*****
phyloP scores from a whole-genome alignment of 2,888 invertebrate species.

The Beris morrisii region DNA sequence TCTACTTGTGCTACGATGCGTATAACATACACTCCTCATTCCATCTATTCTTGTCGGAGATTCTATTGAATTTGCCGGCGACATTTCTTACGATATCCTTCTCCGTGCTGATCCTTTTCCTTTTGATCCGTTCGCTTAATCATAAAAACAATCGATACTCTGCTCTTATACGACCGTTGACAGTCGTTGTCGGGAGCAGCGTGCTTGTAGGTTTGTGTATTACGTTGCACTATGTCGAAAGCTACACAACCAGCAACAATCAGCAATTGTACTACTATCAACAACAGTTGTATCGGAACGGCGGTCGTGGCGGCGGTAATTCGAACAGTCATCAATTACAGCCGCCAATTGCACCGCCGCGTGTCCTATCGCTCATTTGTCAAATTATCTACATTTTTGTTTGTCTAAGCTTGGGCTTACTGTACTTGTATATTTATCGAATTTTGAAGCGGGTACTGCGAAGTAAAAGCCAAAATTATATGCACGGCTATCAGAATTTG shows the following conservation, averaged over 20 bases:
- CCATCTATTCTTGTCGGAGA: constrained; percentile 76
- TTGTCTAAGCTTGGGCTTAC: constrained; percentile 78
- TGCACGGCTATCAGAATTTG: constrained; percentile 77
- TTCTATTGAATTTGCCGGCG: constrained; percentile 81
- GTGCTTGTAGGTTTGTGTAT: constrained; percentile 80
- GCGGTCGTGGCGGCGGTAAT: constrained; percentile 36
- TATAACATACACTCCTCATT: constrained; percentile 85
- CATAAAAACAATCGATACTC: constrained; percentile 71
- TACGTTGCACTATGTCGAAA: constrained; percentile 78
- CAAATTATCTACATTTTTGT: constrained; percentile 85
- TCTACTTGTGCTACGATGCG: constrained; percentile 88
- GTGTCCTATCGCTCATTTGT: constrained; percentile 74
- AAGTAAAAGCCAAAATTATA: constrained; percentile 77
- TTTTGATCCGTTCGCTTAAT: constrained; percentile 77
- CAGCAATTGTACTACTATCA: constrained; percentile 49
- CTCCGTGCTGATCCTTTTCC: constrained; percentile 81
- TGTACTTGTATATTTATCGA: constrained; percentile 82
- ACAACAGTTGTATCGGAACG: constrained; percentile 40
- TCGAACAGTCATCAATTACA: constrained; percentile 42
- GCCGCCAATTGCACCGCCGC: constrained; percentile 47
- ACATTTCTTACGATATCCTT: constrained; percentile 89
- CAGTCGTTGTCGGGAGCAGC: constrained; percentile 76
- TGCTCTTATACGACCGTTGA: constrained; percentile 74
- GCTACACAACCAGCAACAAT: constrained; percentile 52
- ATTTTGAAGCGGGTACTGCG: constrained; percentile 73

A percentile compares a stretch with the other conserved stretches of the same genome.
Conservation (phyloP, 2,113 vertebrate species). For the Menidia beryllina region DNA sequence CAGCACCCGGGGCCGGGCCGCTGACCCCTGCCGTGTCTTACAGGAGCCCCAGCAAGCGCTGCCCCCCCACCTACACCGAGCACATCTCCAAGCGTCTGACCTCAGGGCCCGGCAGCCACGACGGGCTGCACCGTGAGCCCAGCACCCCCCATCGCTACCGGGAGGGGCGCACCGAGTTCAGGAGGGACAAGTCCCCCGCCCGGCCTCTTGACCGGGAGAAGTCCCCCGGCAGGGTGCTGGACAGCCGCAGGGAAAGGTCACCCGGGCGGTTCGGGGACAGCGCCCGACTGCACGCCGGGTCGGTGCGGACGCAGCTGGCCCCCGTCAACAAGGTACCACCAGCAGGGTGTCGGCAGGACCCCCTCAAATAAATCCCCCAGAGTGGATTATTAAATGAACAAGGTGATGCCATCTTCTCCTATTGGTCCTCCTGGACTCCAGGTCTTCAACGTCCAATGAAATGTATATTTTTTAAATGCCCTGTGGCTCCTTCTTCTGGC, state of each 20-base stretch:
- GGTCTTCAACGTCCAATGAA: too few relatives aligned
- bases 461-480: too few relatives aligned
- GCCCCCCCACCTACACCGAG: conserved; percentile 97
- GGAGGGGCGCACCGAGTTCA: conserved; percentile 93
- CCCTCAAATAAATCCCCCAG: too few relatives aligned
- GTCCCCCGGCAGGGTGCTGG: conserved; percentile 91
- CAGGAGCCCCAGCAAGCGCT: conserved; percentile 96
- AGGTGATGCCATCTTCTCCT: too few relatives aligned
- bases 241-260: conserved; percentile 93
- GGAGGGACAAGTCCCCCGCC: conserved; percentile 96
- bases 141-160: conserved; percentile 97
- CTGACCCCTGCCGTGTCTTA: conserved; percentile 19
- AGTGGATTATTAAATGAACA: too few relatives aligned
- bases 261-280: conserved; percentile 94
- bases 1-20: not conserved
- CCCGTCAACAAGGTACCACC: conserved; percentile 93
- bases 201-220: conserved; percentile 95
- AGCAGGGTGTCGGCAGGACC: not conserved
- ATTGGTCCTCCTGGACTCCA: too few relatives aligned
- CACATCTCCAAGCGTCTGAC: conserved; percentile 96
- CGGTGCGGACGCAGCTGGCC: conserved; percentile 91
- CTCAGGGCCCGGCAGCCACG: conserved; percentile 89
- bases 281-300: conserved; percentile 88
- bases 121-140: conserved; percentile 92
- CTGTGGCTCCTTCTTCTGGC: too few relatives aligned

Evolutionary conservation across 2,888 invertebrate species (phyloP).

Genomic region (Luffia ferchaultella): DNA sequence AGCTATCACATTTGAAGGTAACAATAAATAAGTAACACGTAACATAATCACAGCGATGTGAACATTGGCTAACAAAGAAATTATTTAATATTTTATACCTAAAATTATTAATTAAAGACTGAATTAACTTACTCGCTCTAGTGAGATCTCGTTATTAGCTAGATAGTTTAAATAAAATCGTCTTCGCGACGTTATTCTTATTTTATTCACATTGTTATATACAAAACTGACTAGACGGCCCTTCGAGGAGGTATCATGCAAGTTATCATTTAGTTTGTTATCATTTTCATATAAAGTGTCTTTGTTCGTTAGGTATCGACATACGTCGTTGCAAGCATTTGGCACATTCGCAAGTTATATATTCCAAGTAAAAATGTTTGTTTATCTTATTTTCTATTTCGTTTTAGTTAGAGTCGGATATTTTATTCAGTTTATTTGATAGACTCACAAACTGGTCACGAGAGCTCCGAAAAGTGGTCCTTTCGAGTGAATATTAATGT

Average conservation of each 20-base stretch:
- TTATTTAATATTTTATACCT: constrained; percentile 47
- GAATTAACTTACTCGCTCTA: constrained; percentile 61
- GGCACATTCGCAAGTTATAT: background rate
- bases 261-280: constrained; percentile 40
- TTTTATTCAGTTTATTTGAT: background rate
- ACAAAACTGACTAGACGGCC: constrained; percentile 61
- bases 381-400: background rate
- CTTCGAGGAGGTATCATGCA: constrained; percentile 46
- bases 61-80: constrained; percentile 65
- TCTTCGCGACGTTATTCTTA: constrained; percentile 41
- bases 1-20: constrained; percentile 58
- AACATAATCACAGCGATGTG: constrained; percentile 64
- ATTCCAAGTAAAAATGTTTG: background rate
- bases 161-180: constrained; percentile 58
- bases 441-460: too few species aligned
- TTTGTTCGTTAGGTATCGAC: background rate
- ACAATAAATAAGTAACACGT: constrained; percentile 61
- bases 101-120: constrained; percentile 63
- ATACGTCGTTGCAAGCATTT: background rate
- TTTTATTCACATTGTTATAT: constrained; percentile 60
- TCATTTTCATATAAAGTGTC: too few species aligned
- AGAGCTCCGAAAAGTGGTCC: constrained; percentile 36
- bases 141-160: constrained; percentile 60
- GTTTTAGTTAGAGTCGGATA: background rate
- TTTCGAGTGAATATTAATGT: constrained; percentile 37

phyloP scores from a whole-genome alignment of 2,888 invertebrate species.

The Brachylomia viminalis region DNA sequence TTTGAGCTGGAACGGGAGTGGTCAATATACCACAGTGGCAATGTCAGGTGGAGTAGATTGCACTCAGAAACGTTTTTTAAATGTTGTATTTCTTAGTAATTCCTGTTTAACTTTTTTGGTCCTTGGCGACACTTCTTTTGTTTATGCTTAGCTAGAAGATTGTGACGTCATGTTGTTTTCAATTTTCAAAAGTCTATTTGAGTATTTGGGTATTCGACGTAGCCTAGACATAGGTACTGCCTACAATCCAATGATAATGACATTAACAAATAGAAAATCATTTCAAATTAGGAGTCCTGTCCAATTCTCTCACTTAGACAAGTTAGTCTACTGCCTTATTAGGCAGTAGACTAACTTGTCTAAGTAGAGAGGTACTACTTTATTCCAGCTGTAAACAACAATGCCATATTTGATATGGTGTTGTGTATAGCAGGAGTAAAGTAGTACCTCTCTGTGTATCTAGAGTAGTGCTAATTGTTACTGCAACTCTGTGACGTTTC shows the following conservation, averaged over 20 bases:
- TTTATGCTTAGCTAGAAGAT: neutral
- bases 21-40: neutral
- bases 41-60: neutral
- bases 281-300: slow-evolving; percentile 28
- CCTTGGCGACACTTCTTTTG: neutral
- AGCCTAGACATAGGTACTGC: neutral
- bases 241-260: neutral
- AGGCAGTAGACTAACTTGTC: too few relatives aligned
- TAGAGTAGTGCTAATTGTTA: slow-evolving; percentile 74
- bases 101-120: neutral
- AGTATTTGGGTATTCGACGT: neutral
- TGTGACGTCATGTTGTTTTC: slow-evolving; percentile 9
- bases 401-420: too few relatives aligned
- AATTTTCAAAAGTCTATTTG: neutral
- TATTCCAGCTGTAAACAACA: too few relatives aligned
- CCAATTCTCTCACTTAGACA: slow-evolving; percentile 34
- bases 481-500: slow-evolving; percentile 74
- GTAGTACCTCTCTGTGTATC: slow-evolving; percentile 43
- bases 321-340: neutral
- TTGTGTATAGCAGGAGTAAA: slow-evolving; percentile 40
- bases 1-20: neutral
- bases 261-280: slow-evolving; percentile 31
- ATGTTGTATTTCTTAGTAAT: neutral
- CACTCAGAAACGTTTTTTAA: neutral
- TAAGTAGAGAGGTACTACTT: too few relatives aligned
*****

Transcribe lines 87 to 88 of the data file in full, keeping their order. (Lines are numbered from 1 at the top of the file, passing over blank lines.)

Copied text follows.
- bases 41-60: neutral
- bases 281-300: slow-evolving; percentile 28